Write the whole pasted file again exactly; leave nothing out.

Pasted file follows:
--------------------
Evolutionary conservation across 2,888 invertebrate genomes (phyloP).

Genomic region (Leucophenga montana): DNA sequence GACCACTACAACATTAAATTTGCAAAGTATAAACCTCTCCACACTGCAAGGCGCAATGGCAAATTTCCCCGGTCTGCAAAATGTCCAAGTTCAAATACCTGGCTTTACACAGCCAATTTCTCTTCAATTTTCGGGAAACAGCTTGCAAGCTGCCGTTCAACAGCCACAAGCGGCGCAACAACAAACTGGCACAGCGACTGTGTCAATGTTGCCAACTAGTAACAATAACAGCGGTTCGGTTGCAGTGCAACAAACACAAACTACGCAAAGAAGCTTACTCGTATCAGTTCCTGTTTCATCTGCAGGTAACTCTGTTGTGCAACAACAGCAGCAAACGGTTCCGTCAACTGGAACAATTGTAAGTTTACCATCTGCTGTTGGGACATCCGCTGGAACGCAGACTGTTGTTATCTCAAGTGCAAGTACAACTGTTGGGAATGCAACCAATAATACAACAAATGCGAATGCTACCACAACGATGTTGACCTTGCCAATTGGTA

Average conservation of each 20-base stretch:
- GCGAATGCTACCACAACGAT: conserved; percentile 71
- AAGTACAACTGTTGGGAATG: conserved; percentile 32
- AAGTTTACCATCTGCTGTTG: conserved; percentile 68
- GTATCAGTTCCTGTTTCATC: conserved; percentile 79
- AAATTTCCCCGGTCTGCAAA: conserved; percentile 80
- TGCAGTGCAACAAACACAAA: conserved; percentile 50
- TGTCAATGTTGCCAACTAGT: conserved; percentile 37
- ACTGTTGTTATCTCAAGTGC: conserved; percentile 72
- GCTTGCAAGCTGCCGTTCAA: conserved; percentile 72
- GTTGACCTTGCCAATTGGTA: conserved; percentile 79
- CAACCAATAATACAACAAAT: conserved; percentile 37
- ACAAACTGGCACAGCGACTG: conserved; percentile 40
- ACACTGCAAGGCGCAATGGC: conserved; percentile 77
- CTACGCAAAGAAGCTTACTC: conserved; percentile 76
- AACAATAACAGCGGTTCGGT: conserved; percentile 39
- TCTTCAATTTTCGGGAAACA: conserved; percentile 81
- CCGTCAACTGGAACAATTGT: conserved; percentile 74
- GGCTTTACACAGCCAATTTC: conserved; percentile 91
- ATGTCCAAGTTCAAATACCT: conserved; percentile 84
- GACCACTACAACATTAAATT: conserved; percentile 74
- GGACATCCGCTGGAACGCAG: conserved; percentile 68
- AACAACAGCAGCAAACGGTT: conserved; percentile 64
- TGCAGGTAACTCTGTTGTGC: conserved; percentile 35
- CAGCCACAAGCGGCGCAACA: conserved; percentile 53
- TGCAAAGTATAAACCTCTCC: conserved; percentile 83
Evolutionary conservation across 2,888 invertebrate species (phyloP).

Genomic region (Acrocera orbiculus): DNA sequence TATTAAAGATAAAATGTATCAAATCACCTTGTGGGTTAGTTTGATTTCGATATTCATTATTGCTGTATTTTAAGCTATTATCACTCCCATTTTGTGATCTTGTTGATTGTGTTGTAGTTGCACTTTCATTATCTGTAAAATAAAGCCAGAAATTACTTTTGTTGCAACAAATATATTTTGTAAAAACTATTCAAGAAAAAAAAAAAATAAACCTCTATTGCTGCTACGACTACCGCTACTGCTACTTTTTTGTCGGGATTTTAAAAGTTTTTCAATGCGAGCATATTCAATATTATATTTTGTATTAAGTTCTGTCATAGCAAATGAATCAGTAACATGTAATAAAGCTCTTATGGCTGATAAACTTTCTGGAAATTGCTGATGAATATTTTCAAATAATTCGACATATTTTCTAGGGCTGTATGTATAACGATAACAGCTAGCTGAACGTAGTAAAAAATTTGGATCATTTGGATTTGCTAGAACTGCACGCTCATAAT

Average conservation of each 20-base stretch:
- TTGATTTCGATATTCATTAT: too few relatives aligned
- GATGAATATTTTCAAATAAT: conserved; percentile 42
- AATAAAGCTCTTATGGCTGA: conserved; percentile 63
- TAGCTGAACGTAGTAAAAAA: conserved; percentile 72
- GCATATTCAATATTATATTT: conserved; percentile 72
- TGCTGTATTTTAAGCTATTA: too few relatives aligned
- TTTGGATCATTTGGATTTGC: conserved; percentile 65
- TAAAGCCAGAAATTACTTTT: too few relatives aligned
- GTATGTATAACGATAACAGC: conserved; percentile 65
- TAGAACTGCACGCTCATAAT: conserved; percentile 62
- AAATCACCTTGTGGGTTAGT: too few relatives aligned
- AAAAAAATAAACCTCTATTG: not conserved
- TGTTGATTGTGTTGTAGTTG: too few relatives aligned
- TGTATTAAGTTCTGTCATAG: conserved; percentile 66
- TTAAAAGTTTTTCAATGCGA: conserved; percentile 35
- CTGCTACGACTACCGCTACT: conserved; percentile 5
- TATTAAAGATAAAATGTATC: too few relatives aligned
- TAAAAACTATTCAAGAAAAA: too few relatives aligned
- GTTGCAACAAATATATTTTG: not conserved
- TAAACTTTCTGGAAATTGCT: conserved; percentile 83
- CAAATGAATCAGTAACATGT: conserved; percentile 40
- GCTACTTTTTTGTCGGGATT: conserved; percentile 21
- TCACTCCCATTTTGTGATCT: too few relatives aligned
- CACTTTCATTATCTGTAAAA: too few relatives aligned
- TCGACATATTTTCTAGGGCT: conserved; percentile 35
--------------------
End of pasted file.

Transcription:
Evolutionary conservation across 2,888 invertebrate genomes (phyloP).

Genomic region (Leucophenga montana): DNA sequence GACCACTACAACATTAAATTTGCAAAGTATAAACCTCTCCACACTGCAAGGCGCAATGGCAAATTTCCCCGGTCTGCAAAATGTCCAAGTTCAAATACCTGGCTTTACACAGCCAATTTCTCTTCAATTTTCGGGAAACAGCTTGCAAGCTGCCGTTCAACAGCCACAAGCGGCGCAACAACAAACTGGCACAGCGACTGTGTCAATGTTGCCAACTAGTAACAATAACAGCGGTTCGGTTGCAGTGCAACAAACACAAACTACGCAAAGAAGCTTACTCGTATCAGTTCCTGTTTCATCTGCAGGTAACTCTGTTGTGCAACAACAGCAGCAAACGGTTCCGTCAACTGGAACAATTGTAAGTTTACCATCTGCTGTTGGGACATCCGCTGGAACGCAGACTGTTGTTATCTCAAGTGCAAGTACAACTGTTGGGAATGCAACCAATAATACAACAAATGCGAATGCTACCACAACGATGTTGACCTTGCCAATTGGTA

Average conservation of each 20-base stretch:
- GCGAATGCTACCACAACGAT: conserved; percentile 71
- AAGTACAACTGTTGGGAATG: conserved; percentile 32
- AAGTTTACCATCTGCTGTTG: conserved; percentile 68
- GTATCAGTTCCTGTTTCATC: conserved; percentile 79
- AAATTTCCCCGGTCTGCAAA: conserved; percentile 80
- TGCAGTGCAACAAACACAAA: conserved; percentile 50
- TGTCAATGTTGCCAACTAGT: conserved; percentile 37
- ACTGTTGTTATCTCAAGTGC: conserved; percentile 72
- GCTTGCAAGCTGCCGTTCAA: conserved; percentile 72
- GTTGACCTTGCCAATTGGTA: conserved; percentile 79
- CAACCAATAATACAACAAAT: conserved; percentile 37
- ACAAACTGGCACAGCGACTG: conserved; percentile 40
- ACACTGCAAGGCGCAATGGC: conserved; percentile 77
- CTACGCAAAGAAGCTTACTC: conserved; percentile 76
- AACAATAACAGCGGTTCGGT: conserved; percentile 39
- TCTTCAATTTTCGGGAAACA: conserved; percentile 81
- CCGTCAACTGGAACAATTGT: conserved; percentile 74
- GGCTTTACACAGCCAATTTC: conserved; percentile 91
- ATGTCCAAGTTCAAATACCT: conserved; percentile 84
- GACCACTACAACATTAAATT: conserved; percentile 74
- GGACATCCGCTGGAACGCAG: conserved; percentile 68
- AACAACAGCAGCAAACGGTT: conserved; percentile 64
- TGCAGGTAACTCTGTTGTGC: conserved; percentile 35
- CAGCCACAAGCGGCGCAACA: conserved; percentile 53
- TGCAAAGTATAAACCTCTCC: conserved; percentile 83
Evolutionary conservation across 2,888 invertebrate species (phyloP).

Genomic region (Acrocera orbiculus): DNA sequence TATTAAAGATAAAATGTATCAAATCACCTTGTGGGTTAGTTTGATTTCGATATTCATTATTGCTGTATTTTAAGCTATTATCACTCCCATTTTGTGATCTTGTTGATTGTGTTGTAGTTGCACTTTCATTATCTGTAAAATAAAGCCAGAAATTACTTTTGTTGCAACAAATATATTTTGTAAAAACTATTCAAGAAAAAAAAAAAATAAACCTCTATTGCTGCTACGACTACCGCTACTGCTACTTTTTTGTCGGGATTTTAAAAGTTTTTCAATGCGAGCATATTCAATATTATATTTTGTATTAAGTTCTGTCATAGCAAATGAATCAGTAACATGTAATAAAGCTCTTATGGCTGATAAACTTTCTGGAAATTGCTGATGAATATTTTCAAATAATTCGACATATTTTCTAGGGCTGTATGTATAACGATAACAGCTAGCTGAACGTAGTAAAAAATTTGGATCATTTGGATTTGCTAGAACTGCACGCTCATAAT

Average conservation of each 20-base stretch:
- TTGATTTCGATATTCATTAT: too few relatives aligned
- GATGAATATTTTCAAATAAT: conserved; percentile 42
- AATAAAGCTCTTATGGCTGA: conserved; percentile 63
- TAGCTGAACGTAGTAAAAAA: conserved; percentile 72
- GCATATTCAATATTATATTT: conserved; percentile 72
- TGCTGTATTTTAAGCTATTA: too few relatives aligned
- TTTGGATCATTTGGATTTGC: conserved; percentile 65
- TAAAGCCAGAAATTACTTTT: too few relatives aligned
- GTATGTATAACGATAACAGC: conserved; percentile 65
- TAGAACTGCACGCTCATAAT: conserved; percentile 62
- AAATCACCTTGTGGGTTAGT: too few relatives aligned
- AAAAAAATAAACCTCTATTG: not conserved
- TGTTGATTGTGTTGTAGTTG: too few relatives aligned
- TGTATTAAGTTCTGTCATAG: conserved; percentile 66
- TTAAAAGTTTTTCAATGCGA: conserved; percentile 35
- CTGCTACGACTACCGCTACT: conserved; percentile 5
- TATTAAAGATAAAATGTATC: too few relatives aligned
- TAAAAACTATTCAAGAAAAA: too few relatives aligned
- GTTGCAACAAATATATTTTG: not conserved
- TAAACTTTCTGGAAATTGCT: conserved; percentile 83
- CAAATGAATCAGTAACATGT: conserved; percentile 40
- GCTACTTTTTTGTCGGGATT: conserved; percentile 21
- TCACTCCCATTTTGTGATCT: too few relatives aligned
- CACTTTCATTATCTGTAAAA: too few relatives aligned
- TCGACATATTTTCTAGGGCT: conserved; percentile 35